Samaritans volunteers will be at Birmingham New Street station today (Monday 17 January) as part of the charity’s Brew Monday campaign.

Network Rail is once again joining the effort to encourage passengers and railway staff to share a cuppa and a catch up with someone they care about.

Whilst the third Monday in January is sometimes referred to as ‘the most difficult day of the year’, the charity is highlighting that there’s no such thing as ‘Blue Monday’ as people can feel a range of emotions any day of the year.

Although winter is thought to be one of the harder seasons with dark days and frosty nights, Samaritans volunteers hear similar concerns all year round from those who contact them. The main concerns include mental health and illness (46%), family (34%) and loneliness (28%).

Today volunteers will be on Birmingham New Street’s concourse offering teabags and talking to passengers about the importance of reaching out and talking.

Patrick Power, head of stations for Network Rail’s Central route, said: “We’re really proud to be supporting Samaritans’ Brew Monday campaign again this year and spreading this important message to our passengers.

“Samaritans has worked in partnership with Network Rail and the wider rail industry for over 10 years encouraging the public and our staff to recognise the power of human connection and start a conversation which could save a life. So, we’re putting that into practice this Brew Monday and saying out with the blue and in with the brew!”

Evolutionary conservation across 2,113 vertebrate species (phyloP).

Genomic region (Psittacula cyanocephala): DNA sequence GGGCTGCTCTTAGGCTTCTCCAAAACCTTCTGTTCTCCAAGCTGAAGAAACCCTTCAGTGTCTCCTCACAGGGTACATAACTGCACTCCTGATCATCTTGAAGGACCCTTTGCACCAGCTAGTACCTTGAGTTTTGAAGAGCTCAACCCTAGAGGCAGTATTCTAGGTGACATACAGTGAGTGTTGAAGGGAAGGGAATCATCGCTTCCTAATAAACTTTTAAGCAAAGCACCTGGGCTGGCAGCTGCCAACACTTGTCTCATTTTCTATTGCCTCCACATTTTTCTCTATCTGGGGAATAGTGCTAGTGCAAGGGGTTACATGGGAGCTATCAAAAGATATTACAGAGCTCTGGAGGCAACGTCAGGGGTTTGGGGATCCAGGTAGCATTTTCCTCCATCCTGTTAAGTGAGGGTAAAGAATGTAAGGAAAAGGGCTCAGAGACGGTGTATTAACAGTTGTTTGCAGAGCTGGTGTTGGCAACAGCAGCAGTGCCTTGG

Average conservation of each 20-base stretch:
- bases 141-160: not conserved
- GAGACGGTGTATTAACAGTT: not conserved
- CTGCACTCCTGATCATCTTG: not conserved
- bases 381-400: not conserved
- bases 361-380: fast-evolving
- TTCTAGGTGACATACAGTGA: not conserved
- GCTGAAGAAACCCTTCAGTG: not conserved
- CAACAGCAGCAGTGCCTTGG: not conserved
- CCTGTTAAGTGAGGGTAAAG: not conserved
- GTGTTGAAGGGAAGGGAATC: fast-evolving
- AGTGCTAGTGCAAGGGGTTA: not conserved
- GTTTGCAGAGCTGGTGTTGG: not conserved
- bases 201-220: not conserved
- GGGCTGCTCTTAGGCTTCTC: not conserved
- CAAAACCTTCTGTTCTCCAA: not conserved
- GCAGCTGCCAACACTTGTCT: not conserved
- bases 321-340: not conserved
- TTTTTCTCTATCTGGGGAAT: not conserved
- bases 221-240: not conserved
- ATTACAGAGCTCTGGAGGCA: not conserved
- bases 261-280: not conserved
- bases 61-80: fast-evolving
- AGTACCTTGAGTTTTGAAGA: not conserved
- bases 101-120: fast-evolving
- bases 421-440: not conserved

Julie Bentley, Samaritans’ CEO, said: “We’re so grateful to the rail industry for their support of Brew Monday again this year.

“Throughout the various lockdowns and restrictions, the pandemic has shown us that a chat won’t solve everything, but it can be a start. You don’t have to have all the answers or solutions, you just need to listen and start a conversation which could just be the support that someone needs.”

The charity has also come together with artists with their own mental health challenges to create inspiring artwork depicting the power of connection, drawn from their own experiences.

In a bid to uplift and inspire rail users in these uncertain times, artwork by Britain’s Got Talent contestant and food artist Nathan Wyburn, former volunteer, illustrator and author James Norbury, and contemporary wellbeing artist Emelie Hryhoruk, who has called Samaritans for support in the past, will be featured on Birmingham New Street station’s digital screens. The Brew Monday support comes as part of the rail industry’s suicide prevention programme and partnership with Network Rail.

Samaritans has worked in partnership with the rail industry and British Transport Police to reduce suicides on the railway for over 10 years, having trained over 24,000 rail and BTP staff to look out for passengers and make conversation if they feel someone might be vulnerable.